The first modern Bible society was founded in England in 1804 in
order to meet the need for affordable Bibles at home and overseas, including North America.The British
and Foreign Bible Society, as it was known, encouraged both the spread of God's Word and the formation
of other Bible societies to meet local and regional needs.
The first Bible Society in the United States was established in 1808 in Philadelphia; today it is known
as the Pennsylvania Bible Society*. By the end of 1809, Bible societies had been established
in Connecticut*, Massachusetts*, Maine*, New York** and New Jersey. They were soon joined by societies in
Maryland*, New Hampshire*, Vermont*, Rhode Island*, and other states and regions. Everywhere,
business, civic and religious leaders came together in the effort to place the Scriptures into every home
and school across the land. A list of Bible society founders reads like a "Who's Who"
of the early Republic.
By 1816 there were dozens of state and regional Bible
societies in the United States,bringing the need for corrdination in printing Bibles, and in
carrying the work into the West as well as overseas.Representatives of many of the state Bible societies joined
with others to establish the American Bible Society. Many state and regional societies entered
into "auxiliary" relationships with ABS, while maintaing their own structures and ministries.
As America expanded westward, new Bible societies were founded to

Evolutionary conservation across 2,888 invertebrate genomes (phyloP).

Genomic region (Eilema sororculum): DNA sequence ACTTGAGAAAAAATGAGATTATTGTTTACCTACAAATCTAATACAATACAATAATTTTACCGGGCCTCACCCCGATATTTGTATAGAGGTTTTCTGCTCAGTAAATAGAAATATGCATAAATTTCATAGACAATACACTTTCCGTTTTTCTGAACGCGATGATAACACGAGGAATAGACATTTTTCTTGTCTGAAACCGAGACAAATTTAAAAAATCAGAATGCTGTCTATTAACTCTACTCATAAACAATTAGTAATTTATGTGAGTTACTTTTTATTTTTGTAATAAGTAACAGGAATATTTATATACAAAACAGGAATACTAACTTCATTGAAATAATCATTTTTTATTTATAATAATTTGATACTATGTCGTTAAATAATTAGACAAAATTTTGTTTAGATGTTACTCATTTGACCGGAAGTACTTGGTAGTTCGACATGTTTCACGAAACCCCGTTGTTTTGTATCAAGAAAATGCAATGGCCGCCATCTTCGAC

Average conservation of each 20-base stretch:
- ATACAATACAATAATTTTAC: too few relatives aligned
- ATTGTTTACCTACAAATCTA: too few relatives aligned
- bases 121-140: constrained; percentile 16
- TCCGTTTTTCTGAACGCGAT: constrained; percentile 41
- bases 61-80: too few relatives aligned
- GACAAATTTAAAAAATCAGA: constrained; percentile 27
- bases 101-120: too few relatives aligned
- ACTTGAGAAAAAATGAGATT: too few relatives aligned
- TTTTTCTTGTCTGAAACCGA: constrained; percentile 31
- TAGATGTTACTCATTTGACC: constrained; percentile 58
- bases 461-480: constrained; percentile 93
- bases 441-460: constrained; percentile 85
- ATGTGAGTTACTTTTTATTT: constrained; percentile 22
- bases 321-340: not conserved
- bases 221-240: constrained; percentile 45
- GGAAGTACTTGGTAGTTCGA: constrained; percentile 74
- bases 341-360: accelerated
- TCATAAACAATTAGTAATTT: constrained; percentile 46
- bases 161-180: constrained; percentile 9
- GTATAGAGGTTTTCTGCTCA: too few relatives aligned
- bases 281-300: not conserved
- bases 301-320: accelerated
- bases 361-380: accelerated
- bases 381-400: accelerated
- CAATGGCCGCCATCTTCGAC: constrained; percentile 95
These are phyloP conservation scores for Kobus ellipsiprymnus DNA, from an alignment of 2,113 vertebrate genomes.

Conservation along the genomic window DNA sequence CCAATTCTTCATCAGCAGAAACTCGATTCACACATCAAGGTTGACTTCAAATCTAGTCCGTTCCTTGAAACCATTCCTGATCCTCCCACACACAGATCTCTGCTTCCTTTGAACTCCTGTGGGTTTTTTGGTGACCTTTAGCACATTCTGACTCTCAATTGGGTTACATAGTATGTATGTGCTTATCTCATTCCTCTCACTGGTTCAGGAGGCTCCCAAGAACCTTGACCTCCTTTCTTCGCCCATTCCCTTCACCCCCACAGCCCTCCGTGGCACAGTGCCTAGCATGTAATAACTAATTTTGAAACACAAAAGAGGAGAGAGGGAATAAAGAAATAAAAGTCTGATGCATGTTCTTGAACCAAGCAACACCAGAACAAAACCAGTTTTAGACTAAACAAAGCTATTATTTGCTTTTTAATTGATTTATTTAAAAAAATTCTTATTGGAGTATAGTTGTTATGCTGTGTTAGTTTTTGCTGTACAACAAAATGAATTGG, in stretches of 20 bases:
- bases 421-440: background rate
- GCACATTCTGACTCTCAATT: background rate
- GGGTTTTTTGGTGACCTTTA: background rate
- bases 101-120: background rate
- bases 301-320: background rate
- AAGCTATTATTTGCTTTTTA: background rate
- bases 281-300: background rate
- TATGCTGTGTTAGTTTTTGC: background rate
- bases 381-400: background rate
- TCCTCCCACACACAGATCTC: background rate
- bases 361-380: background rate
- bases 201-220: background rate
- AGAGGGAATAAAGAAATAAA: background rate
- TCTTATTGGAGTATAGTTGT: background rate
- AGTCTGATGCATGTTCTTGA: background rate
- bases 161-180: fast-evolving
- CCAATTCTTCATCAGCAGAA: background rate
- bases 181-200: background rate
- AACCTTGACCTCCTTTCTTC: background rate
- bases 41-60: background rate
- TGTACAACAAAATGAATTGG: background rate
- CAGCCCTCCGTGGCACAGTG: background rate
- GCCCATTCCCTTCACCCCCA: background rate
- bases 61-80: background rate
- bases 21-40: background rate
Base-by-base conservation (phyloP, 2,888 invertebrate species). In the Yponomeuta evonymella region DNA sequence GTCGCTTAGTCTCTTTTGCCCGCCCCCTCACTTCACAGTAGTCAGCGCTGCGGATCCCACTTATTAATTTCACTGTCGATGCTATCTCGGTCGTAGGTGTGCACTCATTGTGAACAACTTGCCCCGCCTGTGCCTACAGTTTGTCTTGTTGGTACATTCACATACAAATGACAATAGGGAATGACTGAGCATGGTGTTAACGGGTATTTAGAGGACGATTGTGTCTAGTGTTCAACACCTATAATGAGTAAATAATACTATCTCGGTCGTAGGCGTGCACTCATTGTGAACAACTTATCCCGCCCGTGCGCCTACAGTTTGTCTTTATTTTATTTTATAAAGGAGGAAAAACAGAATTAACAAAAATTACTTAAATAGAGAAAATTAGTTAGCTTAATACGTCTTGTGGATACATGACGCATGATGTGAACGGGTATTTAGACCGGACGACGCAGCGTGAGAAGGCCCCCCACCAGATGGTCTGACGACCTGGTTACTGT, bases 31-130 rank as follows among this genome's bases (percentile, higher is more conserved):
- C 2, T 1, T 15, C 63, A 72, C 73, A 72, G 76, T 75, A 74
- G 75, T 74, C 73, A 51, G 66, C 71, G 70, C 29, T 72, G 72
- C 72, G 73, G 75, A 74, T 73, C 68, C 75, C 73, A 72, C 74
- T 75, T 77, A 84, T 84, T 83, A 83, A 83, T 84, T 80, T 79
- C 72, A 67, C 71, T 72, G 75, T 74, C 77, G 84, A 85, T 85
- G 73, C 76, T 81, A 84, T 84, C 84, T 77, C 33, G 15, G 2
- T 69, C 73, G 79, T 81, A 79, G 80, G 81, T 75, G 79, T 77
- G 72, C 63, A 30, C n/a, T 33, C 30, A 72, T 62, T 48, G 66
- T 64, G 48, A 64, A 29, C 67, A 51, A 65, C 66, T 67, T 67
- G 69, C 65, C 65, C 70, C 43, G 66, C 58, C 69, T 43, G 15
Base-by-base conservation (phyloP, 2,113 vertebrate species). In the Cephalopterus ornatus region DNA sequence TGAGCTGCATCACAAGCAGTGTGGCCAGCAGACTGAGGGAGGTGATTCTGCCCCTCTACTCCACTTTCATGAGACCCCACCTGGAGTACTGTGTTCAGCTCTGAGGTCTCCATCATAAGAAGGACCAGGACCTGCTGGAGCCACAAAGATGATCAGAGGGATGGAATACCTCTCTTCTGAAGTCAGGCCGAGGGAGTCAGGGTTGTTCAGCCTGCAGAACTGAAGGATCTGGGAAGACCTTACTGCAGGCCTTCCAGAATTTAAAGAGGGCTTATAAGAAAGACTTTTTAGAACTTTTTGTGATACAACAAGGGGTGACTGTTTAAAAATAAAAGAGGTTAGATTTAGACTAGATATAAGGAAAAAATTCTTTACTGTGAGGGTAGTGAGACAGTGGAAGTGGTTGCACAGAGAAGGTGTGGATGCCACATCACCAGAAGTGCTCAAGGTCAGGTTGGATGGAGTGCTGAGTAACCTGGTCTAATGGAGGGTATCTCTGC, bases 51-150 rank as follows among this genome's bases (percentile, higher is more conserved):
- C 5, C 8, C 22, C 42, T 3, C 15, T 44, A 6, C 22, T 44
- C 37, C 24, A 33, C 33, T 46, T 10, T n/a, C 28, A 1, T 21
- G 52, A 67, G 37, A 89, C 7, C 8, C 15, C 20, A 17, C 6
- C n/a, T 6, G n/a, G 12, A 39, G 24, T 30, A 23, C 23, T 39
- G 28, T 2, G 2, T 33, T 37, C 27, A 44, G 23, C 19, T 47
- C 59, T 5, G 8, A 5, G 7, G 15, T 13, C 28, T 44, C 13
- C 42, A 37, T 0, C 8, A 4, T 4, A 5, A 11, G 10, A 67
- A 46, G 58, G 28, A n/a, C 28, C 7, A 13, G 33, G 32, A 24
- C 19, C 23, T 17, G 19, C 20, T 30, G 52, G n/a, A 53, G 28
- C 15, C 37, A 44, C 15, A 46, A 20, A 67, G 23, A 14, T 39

meet local needs. Among these were the Bible Society of Western New York and the Chicago Bible Society*.By
1900, there were hundreds of Bible societies across the U.S., organized at state, county and
city levels. Bible society missionaries, known as colporters, literally carried God's Word door to door,
ship to ship, and church to church to make Scriptures available to everyone.
State and regional Bible societies have been committed to serving the people and churches of their
local areas. They have especially reached out to the poor and the forgotten, and to the successive
waves of new neighbors, many of them non-English speakiing. Today, these Bible societies still work
at the local level.
In 1995, representatives of several original state Bible societies
met to renew their commitment to their common ministry to communities throughout the nation.
Their meetings resulted in the formation of the National Association of State and Regional Bible Societies
in June, 1996.
The Bible still remains the most important Book in
our nation, and it is from this book that we draw our values for life. Most Americans own a
Bible but many do not read it. Bible societies are therefore involved not only in distributing Scriptures,
but also in efforts to encourage the reading of God's Word and to help people understand
and apply it in their lives.
* denotes a member of NASRBS
became the International Bible Society,
with headquarters in Colorado Springs, CO;
a subsidiary New York Bible Society was a
charter member of NASRBS, but was later
closed by the parent organization.